NASA’s spacecraft ‘Juno’ has completed its first 36 orbital flybys reaching so close to the Jupiter, the giant planet, than any other spacecraft in the history. The time of closest approach was recorded on Saturday at 1:44 GMT (6:44 a.m. PDT) when Juno passed about 4,200km above Jupiter’s cloud.
Images of Jupiter will be out in next couple of weeks. “We are getting some intriguing early data returns as we speak,” said Scott Bolton, principal investigator of Juno. “It will take days for all the science data collected during the flyby to be downlinked and even more to begin to comprehend what Juno and Jupiter are trying to tell us,” added Bolton.
Juno entered Jupiter’s orbit on July 4 after travelling nearly 2 billion miles in 5 years. It was launched on August 5, 2011 and will end in February 2018.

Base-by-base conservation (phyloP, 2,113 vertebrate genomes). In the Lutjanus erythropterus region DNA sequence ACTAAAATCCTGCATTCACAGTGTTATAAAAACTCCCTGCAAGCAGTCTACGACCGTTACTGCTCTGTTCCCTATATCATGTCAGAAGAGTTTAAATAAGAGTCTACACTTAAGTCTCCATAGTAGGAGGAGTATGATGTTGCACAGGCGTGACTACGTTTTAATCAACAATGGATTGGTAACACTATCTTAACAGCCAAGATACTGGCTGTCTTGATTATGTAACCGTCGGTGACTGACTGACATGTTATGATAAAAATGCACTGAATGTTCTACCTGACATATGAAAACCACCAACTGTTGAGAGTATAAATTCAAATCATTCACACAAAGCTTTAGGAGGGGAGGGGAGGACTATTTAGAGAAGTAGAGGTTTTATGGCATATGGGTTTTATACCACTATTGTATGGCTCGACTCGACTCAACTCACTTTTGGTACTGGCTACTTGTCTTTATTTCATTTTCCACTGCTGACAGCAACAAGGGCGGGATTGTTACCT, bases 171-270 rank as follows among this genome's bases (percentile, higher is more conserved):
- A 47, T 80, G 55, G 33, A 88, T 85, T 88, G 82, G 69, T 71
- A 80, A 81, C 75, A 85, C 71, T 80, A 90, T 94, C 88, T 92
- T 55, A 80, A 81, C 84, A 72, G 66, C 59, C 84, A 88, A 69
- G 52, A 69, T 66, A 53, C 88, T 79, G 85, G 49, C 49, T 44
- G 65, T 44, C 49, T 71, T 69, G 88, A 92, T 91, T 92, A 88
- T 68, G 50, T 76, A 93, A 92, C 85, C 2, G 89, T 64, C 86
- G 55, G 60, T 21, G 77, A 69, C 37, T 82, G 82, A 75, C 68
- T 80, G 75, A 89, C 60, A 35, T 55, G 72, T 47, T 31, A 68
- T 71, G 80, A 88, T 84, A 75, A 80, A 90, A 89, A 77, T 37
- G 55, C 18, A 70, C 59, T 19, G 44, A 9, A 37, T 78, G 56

The solar-powered spacecraft ‘Juno’ is in a polar orbit to study deeply about Jupiter’s composition, magnetic field, gravity field, atmosphere, and magnetosphere.
Juno weighs 4-ton and is equipped with three 30-foot long solar arrays along with 18,696 individual solar cells to make the most of the solar power that Juno will receive on its Journey.